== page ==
The research, conducted by New Street Consulting Group, found that the average pay for FTSE100 female directors currently stands at £237,000. This is 73 per cent less than the average pay for FTSE100 male directors at £875,900.
The research also shows that the gender pay gap amongst FTSE100 directors is far worse than in the broader job market, with women receiving 15.5 per cent less pay than men.
Speaking about the findings, Claire Carter, New Street Consulting Group director, said, “Focusing solely on the percentages of directors that are women is not enough when trying to approach equality.”
“The key…will be ensuring that women have more executive responsibilities and are trained and prepared properly for taking on that responsibility.”
“It will be a case of their examining whether there are any barriers that are preventing females from reaching the very top at their organisation.”
The gender pay gap, the difference in the average earnings between men and women, has been a significant cause for concern for many decades. Usually felt by women, and while it shows signs of closing, the gap remains a symbol of inequality between the sexes.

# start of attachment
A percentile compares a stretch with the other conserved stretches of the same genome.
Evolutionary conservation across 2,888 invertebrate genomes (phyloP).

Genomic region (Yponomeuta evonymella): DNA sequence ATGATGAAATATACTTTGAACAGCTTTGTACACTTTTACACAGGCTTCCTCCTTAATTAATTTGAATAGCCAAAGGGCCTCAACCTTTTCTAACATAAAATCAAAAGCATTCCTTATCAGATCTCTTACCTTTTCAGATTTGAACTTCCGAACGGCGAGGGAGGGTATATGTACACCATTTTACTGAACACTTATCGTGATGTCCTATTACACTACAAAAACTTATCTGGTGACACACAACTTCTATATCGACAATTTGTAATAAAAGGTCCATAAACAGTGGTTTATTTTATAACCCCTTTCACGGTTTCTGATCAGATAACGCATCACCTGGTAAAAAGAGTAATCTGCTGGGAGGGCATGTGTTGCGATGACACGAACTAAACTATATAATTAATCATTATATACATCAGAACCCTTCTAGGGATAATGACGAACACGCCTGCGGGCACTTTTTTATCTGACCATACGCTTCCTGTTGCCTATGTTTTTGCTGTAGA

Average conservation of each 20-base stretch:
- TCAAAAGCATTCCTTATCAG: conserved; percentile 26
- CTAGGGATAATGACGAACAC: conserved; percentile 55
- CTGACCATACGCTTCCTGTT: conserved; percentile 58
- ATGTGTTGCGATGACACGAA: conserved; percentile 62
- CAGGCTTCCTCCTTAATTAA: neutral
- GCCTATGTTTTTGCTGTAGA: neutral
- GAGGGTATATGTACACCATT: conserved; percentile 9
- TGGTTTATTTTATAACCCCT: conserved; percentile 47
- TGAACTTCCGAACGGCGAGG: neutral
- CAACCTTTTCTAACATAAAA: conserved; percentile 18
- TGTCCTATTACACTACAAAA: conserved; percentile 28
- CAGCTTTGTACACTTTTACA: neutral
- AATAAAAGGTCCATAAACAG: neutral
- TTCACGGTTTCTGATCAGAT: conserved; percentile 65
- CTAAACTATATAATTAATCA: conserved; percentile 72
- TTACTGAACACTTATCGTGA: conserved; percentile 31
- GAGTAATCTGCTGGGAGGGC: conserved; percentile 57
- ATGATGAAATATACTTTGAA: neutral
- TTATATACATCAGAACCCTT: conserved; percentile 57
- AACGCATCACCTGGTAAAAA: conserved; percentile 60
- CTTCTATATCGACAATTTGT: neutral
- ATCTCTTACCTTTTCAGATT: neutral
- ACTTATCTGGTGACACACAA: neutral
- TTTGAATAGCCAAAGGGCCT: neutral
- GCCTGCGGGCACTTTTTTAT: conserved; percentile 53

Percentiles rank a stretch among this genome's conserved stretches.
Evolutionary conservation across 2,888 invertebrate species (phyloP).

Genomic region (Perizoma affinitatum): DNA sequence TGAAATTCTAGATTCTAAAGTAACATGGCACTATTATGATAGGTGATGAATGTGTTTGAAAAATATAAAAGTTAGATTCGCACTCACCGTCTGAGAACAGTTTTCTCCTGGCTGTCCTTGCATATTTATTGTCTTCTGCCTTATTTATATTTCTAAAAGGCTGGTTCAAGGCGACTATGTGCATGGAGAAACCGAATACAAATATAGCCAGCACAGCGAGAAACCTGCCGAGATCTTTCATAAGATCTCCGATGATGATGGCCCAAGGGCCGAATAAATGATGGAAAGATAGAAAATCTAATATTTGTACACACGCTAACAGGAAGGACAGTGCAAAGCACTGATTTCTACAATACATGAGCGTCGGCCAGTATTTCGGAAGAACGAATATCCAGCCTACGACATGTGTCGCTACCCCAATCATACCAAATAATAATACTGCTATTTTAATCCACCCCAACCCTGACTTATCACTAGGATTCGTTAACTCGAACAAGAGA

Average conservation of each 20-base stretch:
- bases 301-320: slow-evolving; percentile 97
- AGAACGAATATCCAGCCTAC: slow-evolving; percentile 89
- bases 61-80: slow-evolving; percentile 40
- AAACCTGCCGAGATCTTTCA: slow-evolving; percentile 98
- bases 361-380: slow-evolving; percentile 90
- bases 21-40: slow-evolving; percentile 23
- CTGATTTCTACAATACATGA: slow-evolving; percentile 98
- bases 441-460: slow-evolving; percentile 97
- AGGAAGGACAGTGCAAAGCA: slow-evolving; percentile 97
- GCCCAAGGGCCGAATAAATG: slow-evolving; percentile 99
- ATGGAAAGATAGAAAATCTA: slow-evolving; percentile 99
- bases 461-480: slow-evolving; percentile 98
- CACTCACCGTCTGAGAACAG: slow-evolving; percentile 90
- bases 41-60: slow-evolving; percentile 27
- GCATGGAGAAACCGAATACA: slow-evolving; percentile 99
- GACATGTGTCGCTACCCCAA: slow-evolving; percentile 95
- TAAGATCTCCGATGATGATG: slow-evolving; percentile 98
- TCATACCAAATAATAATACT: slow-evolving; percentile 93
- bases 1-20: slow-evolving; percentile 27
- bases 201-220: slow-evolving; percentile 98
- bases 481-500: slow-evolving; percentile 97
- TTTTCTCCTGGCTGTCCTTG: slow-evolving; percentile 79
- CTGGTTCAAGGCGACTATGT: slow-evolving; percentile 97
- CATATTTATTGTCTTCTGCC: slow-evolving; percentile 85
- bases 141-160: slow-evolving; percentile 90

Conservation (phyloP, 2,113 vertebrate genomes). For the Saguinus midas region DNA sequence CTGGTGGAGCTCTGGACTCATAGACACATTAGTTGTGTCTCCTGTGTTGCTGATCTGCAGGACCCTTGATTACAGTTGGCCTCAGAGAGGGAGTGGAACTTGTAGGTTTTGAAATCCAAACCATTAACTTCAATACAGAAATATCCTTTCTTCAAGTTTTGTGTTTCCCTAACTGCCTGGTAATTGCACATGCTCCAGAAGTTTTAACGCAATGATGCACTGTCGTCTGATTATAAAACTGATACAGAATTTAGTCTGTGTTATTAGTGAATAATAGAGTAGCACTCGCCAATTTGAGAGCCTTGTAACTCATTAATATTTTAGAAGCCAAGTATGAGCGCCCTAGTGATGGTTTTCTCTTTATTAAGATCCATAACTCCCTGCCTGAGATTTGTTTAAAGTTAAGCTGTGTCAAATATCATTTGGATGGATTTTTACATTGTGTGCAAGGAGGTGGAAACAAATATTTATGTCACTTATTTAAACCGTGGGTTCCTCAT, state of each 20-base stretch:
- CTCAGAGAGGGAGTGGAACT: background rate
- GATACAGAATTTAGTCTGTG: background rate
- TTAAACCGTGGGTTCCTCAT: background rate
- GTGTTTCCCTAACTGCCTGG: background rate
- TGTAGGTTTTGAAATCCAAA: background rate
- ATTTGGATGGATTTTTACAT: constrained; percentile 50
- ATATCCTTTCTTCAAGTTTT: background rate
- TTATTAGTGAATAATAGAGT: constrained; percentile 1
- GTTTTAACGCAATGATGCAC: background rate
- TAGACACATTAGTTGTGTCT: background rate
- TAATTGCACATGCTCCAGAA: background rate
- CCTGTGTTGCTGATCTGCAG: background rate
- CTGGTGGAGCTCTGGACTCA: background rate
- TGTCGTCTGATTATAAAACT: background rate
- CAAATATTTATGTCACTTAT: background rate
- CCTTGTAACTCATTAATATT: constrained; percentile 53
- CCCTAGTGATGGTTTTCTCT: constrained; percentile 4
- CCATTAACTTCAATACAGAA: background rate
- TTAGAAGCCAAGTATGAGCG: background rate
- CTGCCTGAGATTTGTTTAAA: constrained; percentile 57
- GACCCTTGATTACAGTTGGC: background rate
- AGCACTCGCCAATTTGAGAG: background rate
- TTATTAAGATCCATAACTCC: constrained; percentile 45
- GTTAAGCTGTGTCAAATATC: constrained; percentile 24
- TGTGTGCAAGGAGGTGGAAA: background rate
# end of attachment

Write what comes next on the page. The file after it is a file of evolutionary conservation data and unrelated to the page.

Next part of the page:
In an attempt to address this, the Government introduced an obligation on employers with at least 250 members of staff to publish data on the salary of their male and female employees annually – a ‘snapshot’ of their gender pay data.
The report, The Hidden Truth: Diversity & Inclusion in the FTSE All-Share’, conducted by Women on Boards UK, found a stark ‘diversity divide’ between those firms who are making progress on board diversity – and those who are not.
The report examines data for all companies below the 350 in the FTSE All-Share, and also the gender pay gap reports for all FTSE All-Share firms that produce them – both for the first time.
The research specifically found that in the 261 FTSE All-Share firms below the FTSE 350 under 50 per cent have met the target for 33 per cent women on boards and more than 50 per cent have an all-male executive leadership team.
Just 16 per cent have any ethnic diversity on their boards and 37 per cent have one or no female board members.